(For an overview of the science behind Usher syndrome type 1, review this article from the National Institutes of Health (NIH) National Center for Biotechnology Information (NCBI), last revised October 8, 2020.)
Usher syndrome type 1 is a recessive genetic disease. This means that a child receives two copies of the same Usher 1 gene, one from each parent.
Children with Usher type 1 are usually born profoundly deaf and experience progressive vision loss due to a retinal disease called retinitis pigmentosa (RP). The symptoms of RP first manifest as difficulty seeing in dimly lit areas - or night blindness - and a gradual loss of peripheral vision (tunnel vision). These symptoms will generally be noticed before the age of 10 and continue through adulthood.
Children and adults with Usher type 1 usually have vestibular issues which affects balance. Balance issues manifest early in children with Usher type 1, and they often learn to sit up and walk later than their peers. Balance problems can become more pronounced as visual fields decrease.
Today, Usher syndrome is usually diagnosed before adulthood, but many older people report that the diagnosis wasn’t made until later in life when the vision loss from RP became severe enough to interfere with their mobility. Genetic testing - usually through a simple blood test - is the only way to definitively diagnose Usher syndrome.
Carriers of Usher Type I
Usher syndrome occurs when an individual inherits two copies of the same type of Usher 1 gene - one from each parent. If an individual has one Usher type I gene and one gene that is not Usher, they are considered to be a "carrier" of the Usher gene. Carriers have typical vision, hearing and balance. If two carriers of the same gene have a child, there is a 25% chance in each pregnancy that their child will inherit two Usher genes - one from each parent - and that child will have Usher syndrome. If a child inherits one Usher 1 gene and one non-Usher 1 gene, that child will be a carrier, like their parents. He or she will have typical vision, hearing and balance. It is also possible that a child of 2 carriers will inherit 2 non-Usher syndrome genes, which means that they will not have Usher syndrome and they will not be a carrier.
Hearing in Type I
Hearing loss in children with Usher syndrome type 1 is usually severe to profound and present at birth.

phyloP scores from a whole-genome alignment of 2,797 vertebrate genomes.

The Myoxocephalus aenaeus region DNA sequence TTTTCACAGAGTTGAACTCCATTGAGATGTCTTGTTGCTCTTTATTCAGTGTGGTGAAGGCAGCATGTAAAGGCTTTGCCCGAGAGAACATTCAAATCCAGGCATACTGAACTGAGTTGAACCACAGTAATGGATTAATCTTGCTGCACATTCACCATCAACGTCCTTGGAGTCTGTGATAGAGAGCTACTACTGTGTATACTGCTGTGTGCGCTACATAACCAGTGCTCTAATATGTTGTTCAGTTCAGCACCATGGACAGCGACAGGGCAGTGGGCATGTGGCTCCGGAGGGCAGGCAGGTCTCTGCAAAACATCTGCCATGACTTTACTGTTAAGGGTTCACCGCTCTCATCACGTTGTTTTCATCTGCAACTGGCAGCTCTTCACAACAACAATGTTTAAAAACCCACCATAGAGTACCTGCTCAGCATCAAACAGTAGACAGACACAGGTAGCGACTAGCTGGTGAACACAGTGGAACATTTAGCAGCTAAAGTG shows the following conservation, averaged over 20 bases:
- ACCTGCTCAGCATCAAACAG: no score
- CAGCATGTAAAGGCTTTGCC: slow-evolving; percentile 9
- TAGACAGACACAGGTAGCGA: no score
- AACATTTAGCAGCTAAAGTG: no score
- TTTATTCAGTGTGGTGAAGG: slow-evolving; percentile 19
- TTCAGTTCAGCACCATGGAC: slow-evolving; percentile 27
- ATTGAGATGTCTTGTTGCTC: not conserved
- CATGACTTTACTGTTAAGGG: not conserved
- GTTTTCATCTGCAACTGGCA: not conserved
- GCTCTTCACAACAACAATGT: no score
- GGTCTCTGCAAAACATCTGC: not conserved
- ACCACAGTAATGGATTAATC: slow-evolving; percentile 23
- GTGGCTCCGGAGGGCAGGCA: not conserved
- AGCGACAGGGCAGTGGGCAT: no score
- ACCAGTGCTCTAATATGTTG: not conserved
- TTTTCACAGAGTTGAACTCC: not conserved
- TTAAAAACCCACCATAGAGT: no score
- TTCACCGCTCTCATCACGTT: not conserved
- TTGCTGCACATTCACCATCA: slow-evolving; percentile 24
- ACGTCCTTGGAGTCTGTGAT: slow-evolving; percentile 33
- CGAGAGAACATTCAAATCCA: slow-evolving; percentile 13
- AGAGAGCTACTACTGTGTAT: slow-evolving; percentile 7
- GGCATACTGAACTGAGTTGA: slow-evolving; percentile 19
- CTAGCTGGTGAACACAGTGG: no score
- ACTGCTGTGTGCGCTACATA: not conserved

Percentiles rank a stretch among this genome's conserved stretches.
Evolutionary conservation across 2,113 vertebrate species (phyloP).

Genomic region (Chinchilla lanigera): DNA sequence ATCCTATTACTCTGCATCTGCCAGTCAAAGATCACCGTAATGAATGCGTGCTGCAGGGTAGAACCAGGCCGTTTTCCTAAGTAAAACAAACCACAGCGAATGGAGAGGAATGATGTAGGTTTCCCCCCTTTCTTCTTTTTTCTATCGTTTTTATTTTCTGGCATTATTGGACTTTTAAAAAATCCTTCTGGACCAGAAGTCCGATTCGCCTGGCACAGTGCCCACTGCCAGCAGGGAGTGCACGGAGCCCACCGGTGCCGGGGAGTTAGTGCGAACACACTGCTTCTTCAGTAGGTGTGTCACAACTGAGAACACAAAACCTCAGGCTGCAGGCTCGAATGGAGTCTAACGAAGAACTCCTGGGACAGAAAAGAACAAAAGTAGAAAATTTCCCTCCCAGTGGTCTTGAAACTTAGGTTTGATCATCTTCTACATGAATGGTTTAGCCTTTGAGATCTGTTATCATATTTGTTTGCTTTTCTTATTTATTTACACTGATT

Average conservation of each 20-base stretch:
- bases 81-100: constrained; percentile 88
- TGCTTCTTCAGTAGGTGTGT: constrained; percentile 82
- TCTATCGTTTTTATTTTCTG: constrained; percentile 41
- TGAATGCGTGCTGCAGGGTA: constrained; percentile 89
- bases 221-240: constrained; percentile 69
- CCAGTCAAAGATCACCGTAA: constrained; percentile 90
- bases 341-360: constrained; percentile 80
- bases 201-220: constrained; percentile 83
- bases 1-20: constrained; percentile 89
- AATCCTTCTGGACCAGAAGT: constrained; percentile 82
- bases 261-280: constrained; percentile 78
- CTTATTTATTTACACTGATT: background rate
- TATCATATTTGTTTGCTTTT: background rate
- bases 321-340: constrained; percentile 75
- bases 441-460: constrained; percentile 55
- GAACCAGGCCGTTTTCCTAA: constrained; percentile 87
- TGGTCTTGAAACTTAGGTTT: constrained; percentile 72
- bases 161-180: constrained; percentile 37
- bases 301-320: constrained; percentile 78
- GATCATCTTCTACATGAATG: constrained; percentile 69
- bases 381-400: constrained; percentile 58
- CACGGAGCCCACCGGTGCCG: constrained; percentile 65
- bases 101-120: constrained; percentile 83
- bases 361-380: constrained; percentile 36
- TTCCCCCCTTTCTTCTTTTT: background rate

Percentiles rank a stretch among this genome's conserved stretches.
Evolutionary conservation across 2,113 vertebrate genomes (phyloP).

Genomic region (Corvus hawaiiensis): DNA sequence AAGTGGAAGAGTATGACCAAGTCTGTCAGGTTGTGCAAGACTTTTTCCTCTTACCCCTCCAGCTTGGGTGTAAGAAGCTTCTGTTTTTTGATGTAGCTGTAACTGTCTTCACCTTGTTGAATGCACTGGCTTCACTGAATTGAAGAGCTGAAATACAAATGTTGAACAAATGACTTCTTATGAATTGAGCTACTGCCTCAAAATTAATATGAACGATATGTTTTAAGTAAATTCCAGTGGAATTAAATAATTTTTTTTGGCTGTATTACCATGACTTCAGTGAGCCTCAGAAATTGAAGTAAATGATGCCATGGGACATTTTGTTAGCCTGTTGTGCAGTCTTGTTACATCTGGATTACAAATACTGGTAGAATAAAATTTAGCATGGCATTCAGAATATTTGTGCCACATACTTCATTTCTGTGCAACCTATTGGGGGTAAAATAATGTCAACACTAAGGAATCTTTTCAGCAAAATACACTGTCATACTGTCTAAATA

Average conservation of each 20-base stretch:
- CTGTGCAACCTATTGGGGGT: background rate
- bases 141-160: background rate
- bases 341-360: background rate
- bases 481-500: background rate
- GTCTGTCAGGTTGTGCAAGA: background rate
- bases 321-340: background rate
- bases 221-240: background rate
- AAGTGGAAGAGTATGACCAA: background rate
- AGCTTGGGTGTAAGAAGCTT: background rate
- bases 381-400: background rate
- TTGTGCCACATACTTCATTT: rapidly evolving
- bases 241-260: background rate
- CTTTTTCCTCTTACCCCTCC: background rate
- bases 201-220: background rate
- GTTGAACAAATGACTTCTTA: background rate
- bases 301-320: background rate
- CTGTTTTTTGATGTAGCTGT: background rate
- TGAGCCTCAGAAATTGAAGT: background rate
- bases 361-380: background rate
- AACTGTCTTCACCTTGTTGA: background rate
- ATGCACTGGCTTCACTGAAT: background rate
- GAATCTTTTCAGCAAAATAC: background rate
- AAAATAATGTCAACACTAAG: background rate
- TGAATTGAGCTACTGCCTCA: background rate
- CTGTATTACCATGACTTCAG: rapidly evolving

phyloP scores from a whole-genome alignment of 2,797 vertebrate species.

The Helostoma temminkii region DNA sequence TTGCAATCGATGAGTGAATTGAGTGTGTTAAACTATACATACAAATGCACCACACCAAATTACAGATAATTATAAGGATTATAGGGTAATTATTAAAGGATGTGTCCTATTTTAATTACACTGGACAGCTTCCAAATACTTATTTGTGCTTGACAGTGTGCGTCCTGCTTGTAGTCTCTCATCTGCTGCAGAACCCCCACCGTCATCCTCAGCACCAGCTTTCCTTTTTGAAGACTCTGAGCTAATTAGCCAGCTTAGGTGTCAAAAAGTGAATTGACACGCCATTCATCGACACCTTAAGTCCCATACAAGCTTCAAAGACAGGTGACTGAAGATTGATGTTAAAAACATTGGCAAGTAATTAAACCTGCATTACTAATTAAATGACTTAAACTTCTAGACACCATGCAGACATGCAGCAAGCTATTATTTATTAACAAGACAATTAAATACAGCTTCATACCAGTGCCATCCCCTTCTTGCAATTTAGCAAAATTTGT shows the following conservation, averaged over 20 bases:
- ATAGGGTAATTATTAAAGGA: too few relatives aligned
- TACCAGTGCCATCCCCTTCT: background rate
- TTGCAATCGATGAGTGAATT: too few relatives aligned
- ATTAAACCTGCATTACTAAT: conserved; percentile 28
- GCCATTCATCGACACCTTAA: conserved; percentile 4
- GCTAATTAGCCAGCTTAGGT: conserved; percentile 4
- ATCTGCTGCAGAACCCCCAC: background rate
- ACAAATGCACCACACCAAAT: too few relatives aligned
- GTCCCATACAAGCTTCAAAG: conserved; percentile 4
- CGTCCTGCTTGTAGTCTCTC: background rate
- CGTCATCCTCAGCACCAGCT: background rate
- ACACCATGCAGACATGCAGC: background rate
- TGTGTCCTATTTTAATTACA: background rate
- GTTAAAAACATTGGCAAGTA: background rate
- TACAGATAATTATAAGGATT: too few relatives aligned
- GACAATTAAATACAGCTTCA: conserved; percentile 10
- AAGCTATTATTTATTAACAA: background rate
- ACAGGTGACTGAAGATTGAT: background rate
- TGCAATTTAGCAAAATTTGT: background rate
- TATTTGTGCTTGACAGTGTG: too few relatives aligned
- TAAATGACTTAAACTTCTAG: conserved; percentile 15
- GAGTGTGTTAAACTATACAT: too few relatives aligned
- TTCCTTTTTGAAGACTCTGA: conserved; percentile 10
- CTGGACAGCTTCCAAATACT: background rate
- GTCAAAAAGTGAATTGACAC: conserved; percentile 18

Vision in Type I
A person with Usher 1 may become legally blind as a young adult primarily because of severe tunnel vision. Central vision is usually retained into adulthood, allowing individuals to continue to read print and use a computer. Some adults with Usher 1 will lose central vision more quickly, retaining only light perception.
Balance in Type I
Individuals with Usher type 1 often have limited vestibular functionality. This can result in severe balance issues. Children with Usher type I are often late sitters or late walkers. It is not uncommon for children with type I Usher to begin walking at 24-36 months. These balance issues are present throughout life and often become more pronounced in low light or as the vision degrades.
Physical and occupational therapy can help individuals with type I with their balance issues. Core strengthening and hippotherapy can improve a person's ability to compensate for the decreased vestibular functionality. Mobility training can also be also helpful.
Genes involved in Type I
Usher syndrome type I is the most severe form of Usher syndrome and is characterized by congenital, profound, sensorineural hearing loss; vestibular dysfunction, often manifested as delayed walking (>18 months); and the onset of RP by the age of ten (Keats and Lentz, 2006). Usher syndrome type I is further subdivided into 5 types. Mutations in the MYO7A, USH1C, CDH23, PCDH15, and USH1G (SANS) genes cause Usher syndrome type 1B, type 1C, type 1D, type 1F and type 1G respectively.
Mutations in these genes account for most cases of Usher syndrome Type I. Mutations in MYO7A are the most common accounting for 39-55% of cases (Keats and Lentz, 2006). An Ashkenazi Jewish founder mutation, R245X, has been identified the PCDH15 gene which has a carrier frequency of up to 2.5% in this population. MYO7A, USH1C, CDH23, and PCDH15 mutations have also been reported in several families with recessive nonsyndromic hearing loss. In addition, a few families with autosomal dominant nonsyndromic hearing loss (DFNA11) have also been described with mutations in MYO7A.
Although these are the most common characteristics of Usher syndrome due to mutations in these genes, there can be variations. Overlapping and atypical presentations have been described for all three types of Usher syndrome. For example some individuals with mutations in type I genes may have a milder presentation (moderate hearing loss and/or a normal vestibular system). In addition, certain genes (MYO7A, USH1C, CDH23, PCDH15, and DFNB31) can cause isolated hearing loss without developing retinitis pigmentosa.
Identified disease causing mutations in all of these genes include missense, nonsense, frameshift, splice-site as well as deletions distributed across nearly all exons.
Usher Type I subtypes
Although all individuals with Usher type 1 demonstrate similar symptoms, the genetic causes differ. Some are more common than others. Usher subtype 1b is by far the most common form of Usher type 1 and accounts for over 40% of all cases. Subtype 1d appears to be next most common and is responsible for about 25% of all cases. Usher Ic is not very common in the general USA population, but it is common among French Acadians in Louisiana. Usher 1f and 1g are uncommon and so far only a few cases have been reported. There is a form of Usher 1f that is common among people with Ashkenazi Jewish ancestry. Usher 1a does not exist and 1e is quite rare. There is evidence that there are more Usher 1 subtypes that have not yet been identified.